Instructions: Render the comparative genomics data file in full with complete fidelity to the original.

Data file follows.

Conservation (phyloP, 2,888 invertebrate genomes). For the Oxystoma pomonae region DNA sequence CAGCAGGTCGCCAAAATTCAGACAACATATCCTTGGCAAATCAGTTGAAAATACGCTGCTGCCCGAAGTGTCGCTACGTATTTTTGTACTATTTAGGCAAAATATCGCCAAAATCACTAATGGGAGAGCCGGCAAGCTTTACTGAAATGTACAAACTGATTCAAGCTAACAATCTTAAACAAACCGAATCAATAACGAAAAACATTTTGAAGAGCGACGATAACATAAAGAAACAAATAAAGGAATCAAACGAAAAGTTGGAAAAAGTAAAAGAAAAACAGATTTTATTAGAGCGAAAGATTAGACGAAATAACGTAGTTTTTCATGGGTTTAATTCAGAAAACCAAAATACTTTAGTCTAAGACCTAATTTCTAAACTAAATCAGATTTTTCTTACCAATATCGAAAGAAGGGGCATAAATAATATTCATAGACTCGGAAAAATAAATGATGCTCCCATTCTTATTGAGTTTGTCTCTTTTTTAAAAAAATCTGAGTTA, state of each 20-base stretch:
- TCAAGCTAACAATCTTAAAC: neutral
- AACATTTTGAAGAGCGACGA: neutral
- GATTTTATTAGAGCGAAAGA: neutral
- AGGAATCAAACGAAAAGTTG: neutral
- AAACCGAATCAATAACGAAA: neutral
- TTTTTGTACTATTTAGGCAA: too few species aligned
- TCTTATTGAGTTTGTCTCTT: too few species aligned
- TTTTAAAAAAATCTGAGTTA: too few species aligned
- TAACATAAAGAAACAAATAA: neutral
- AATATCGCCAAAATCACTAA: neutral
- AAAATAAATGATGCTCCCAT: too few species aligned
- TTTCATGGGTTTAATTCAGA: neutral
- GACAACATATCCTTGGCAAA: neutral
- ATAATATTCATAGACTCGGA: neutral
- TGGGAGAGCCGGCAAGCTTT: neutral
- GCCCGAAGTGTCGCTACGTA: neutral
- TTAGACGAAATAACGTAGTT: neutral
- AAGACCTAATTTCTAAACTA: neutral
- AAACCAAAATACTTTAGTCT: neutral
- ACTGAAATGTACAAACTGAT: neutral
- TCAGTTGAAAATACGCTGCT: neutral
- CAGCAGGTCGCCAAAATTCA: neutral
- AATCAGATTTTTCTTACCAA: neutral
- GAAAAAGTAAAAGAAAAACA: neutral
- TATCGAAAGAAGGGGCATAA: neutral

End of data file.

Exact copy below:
Conservation (phyloP, 2,888 invertebrate genomes). For the Oxystoma pomonae region DNA sequence CAGCAGGTCGCCAAAATTCAGACAACATATCCTTGGCAAATCAGTTGAAAATACGCTGCTGCCCGAAGTGTCGCTACGTATTTTTGTACTATTTAGGCAAAATATCGCCAAAATCACTAATGGGAGAGCCGGCAAGCTTTACTGAAATGTACAAACTGATTCAAGCTAACAATCTTAAACAAACCGAATCAATAACGAAAAACATTTTGAAGAGCGACGATAACATAAAGAAACAAATAAAGGAATCAAACGAAAAGTTGGAAAAAGTAAAAGAAAAACAGATTTTATTAGAGCGAAAGATTAGACGAAATAACGTAGTTTTTCATGGGTTTAATTCAGAAAACCAAAATACTTTAGTCTAAGACCTAATTTCTAAACTAAATCAGATTTTTCTTACCAATATCGAAAGAAGGGGCATAAATAATATTCATAGACTCGGAAAAATAAATGATGCTCCCATTCTTATTGAGTTTGTCTCTTTTTTAAAAAAATCTGAGTTA, state of each 20-base stretch:
- TCAAGCTAACAATCTTAAAC: neutral
- AACATTTTGAAGAGCGACGA: neutral
- GATTTTATTAGAGCGAAAGA: neutral
- AGGAATCAAACGAAAAGTTG: neutral
- AAACCGAATCAATAACGAAA: neutral
- TTTTTGTACTATTTAGGCAA: too few species aligned
- TCTTATTGAGTTTGTCTCTT: too few species aligned
- TTTTAAAAAAATCTGAGTTA: too few species aligned
- TAACATAAAGAAACAAATAA: neutral
- AATATCGCCAAAATCACTAA: neutral
- AAAATAAATGATGCTCCCAT: too few species aligned
- TTTCATGGGTTTAATTCAGA: neutral
- GACAACATATCCTTGGCAAA: neutral
- ATAATATTCATAGACTCGGA: neutral
- TGGGAGAGCCGGCAAGCTTT: neutral
- GCCCGAAGTGTCGCTACGTA: neutral
- TTAGACGAAATAACGTAGTT: neutral
- AAGACCTAATTTCTAAACTA: neutral
- AAACCAAAATACTTTAGTCT: neutral
- ACTGAAATGTACAAACTGAT: neutral
- TCAGTTGAAAATACGCTGCT: neutral
- CAGCAGGTCGCCAAAATTCA: neutral
- AATCAGATTTTTCTTACCAA: neutral
- GAAAAAGTAAAAGAAAAACA: neutral
- TATCGAAAGAAGGGGCATAA: neutral